In two of our more recent posts we’ve discussed the current upheaval that characterizes much the American yoga community. Scandal, defamation, misunderstanding, misappropriated practices that translate into big money…So what now? We have already said that people should keep practicing, but that individuals should take responsibility for creating a yoga practice that is both informed and safe for them. Doing so has the potential to elevate the practice of yoga in America as a whole. Ultimately, the power to do so lies in the hands of the teachers and students and the studios in which these two meet.
As stated above, all of us, now matter who we are or how long we’ve been practicing or teaching should embrace the concept that in order for us to know more we must accept that there is always room for us to grow, learn and relearn. Wouldn’t that be a wonderful example of living without ego? Whether it is information we get from science or information we get from the sutras, nothing should be taken for granted. Always question what you think you know. Do adequate research from multiple resources before believing anything that is spoon fed to you as an accepted idea. Become a scientist with everything you do. Also, yoga teachers who are currently teaching with only a 200-hour certificate and have done no other education, on their own or otherwise, must understand that they most likely have not received an adequate amount of anatomy training. Education, whether acquired in other trainings or done on one’s own is important for teachers to pursue!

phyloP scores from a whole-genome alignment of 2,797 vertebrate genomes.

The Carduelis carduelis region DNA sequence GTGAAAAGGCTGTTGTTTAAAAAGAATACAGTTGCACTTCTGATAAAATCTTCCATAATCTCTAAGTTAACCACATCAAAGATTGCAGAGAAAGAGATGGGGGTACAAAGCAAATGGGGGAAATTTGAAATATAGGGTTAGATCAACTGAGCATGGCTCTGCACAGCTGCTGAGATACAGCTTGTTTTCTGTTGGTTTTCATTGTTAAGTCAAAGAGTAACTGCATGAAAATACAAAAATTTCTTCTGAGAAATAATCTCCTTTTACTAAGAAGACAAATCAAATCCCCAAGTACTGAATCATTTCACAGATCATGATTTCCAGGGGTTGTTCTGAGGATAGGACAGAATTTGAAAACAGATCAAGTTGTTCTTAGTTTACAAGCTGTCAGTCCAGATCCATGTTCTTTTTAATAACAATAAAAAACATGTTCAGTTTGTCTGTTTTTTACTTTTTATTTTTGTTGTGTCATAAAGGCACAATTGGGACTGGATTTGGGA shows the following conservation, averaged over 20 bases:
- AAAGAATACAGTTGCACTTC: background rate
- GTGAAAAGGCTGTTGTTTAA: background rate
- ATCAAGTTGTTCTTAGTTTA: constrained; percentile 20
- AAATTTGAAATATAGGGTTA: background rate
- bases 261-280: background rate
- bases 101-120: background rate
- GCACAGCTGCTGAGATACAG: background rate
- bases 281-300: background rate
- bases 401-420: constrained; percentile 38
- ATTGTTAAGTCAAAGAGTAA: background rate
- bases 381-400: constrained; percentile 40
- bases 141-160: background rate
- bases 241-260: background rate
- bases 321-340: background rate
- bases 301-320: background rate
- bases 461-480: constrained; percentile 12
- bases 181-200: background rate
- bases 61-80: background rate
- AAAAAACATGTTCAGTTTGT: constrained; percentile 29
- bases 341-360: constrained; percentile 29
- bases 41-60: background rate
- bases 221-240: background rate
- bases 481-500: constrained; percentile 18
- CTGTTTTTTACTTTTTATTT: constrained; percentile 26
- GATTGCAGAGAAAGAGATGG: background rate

Ideally, we would like to see an increased focus on anatomy in teacher trainings. In no way are we suggesting there should be less focus on the history of yoga or learning about the culture that this practice came from. But, in the efforts to better serve our students we believe yoga teachers should study the bio-mechanics of the body and apply those sciences to create a safe yoga practice that is based upon and caters to the individual. When we create such a practice for our clients it is to provide them with the best information for their bodies possible. We belive this is best facilitated in one-on-one sessions. Private sessions allow the student and teacher to delve deeper into discovering the unique idiosyncrasies that are present in every body. Once these individual characteristics are discovered then we are able to create a yoga practice that goes beyond the usual sequencing and postures, but create one that presents an opportunity for profound exploration. A practice of this kind can help one rehabilitate from injuries, relieve chronic pain and help improve one’s capacity for handling stress. The other excellent benefit to a private practice is the ability to acquaint yourself with the traditional postures, find out how to practice safely for your body and then have an easier time managing your experience in crowded yoga classes. Find the best teachers you can, take responsibility for your body and keep practicing!